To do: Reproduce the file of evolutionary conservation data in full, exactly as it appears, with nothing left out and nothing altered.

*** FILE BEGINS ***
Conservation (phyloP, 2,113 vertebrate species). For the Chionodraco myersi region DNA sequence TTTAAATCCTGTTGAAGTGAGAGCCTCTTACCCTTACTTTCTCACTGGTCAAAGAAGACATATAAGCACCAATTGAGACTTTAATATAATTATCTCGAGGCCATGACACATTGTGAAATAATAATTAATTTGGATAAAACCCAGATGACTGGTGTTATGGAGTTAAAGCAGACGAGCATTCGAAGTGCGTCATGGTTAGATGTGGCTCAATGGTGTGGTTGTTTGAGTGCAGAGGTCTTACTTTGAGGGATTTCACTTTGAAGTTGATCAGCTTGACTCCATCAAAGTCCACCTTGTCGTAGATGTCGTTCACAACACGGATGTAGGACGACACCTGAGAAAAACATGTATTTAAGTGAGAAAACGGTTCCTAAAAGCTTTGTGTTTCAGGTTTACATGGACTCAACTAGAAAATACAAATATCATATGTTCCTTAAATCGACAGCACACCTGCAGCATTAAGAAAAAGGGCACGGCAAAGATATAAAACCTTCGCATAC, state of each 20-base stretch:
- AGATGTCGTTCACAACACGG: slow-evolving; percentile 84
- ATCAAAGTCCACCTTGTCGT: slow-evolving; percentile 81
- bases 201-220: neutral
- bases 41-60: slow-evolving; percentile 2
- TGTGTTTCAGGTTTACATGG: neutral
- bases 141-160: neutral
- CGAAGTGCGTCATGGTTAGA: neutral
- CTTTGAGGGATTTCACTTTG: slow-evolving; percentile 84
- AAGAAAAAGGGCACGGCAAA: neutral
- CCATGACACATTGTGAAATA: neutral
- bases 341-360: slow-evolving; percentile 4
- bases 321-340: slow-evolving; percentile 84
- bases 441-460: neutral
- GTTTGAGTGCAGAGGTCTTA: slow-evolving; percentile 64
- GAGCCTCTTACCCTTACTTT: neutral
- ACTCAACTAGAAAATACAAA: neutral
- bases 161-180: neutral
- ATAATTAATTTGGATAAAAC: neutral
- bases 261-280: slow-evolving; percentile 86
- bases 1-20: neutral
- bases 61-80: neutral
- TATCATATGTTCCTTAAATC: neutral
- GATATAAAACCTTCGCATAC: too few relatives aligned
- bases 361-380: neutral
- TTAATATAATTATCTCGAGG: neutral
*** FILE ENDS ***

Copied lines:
Conservation (phyloP, 2,113 vertebrate species). For the Chionodraco myersi region DNA sequence TTTAAATCCTGTTGAAGTGAGAGCCTCTTACCCTTACTTTCTCACTGGTCAAAGAAGACATATAAGCACCAATTGAGACTTTAATATAATTATCTCGAGGCCATGACACATTGTGAAATAATAATTAATTTGGATAAAACCCAGATGACTGGTGTTATGGAGTTAAAGCAGACGAGCATTCGAAGTGCGTCATGGTTAGATGTGGCTCAATGGTGTGGTTGTTTGAGTGCAGAGGTCTTACTTTGAGGGATTTCACTTTGAAGTTGATCAGCTTGACTCCATCAAAGTCCACCTTGTCGTAGATGTCGTTCACAACACGGATGTAGGACGACACCTGAGAAAAACATGTATTTAAGTGAGAAAACGGTTCCTAAAAGCTTTGTGTTTCAGGTTTACATGGACTCAACTAGAAAATACAAATATCATATGTTCCTTAAATCGACAGCACACCTGCAGCATTAAGAAAAAGGGCACGGCAAAGATATAAAACCTTCGCATAC, state of each 20-base stretch:
- AGATGTCGTTCACAACACGG: slow-evolving; percentile 84
- ATCAAAGTCCACCTTGTCGT: slow-evolving; percentile 81
- bases 201-220: neutral
- bases 41-60: slow-evolving; percentile 2
- TGTGTTTCAGGTTTACATGG: neutral
- bases 141-160: neutral
- CGAAGTGCGTCATGGTTAGA: neutral
- CTTTGAGGGATTTCACTTTG: slow-evolving; percentile 84
- AAGAAAAAGGGCACGGCAAA: neutral
- CCATGACACATTGTGAAATA: neutral
- bases 341-360: slow-evolving; percentile 4
- bases 321-340: slow-evolving; percentile 84
- bases 441-460: neutral
- GTTTGAGTGCAGAGGTCTTA: slow-evolving; percentile 64
- GAGCCTCTTACCCTTACTTT: neutral
- ACTCAACTAGAAAATACAAA: neutral
- bases 161-180: neutral
- ATAATTAATTTGGATAAAAC: neutral
- bases 261-280: slow-evolving; percentile 86
- bases 1-20: neutral
- bases 61-80: neutral
- TATCATATGTTCCTTAAATC: neutral
- GATATAAAACCTTCGCATAC: too few relatives aligned
- bases 361-380: neutral
- TTAATATAATTATCTCGAGG: neutral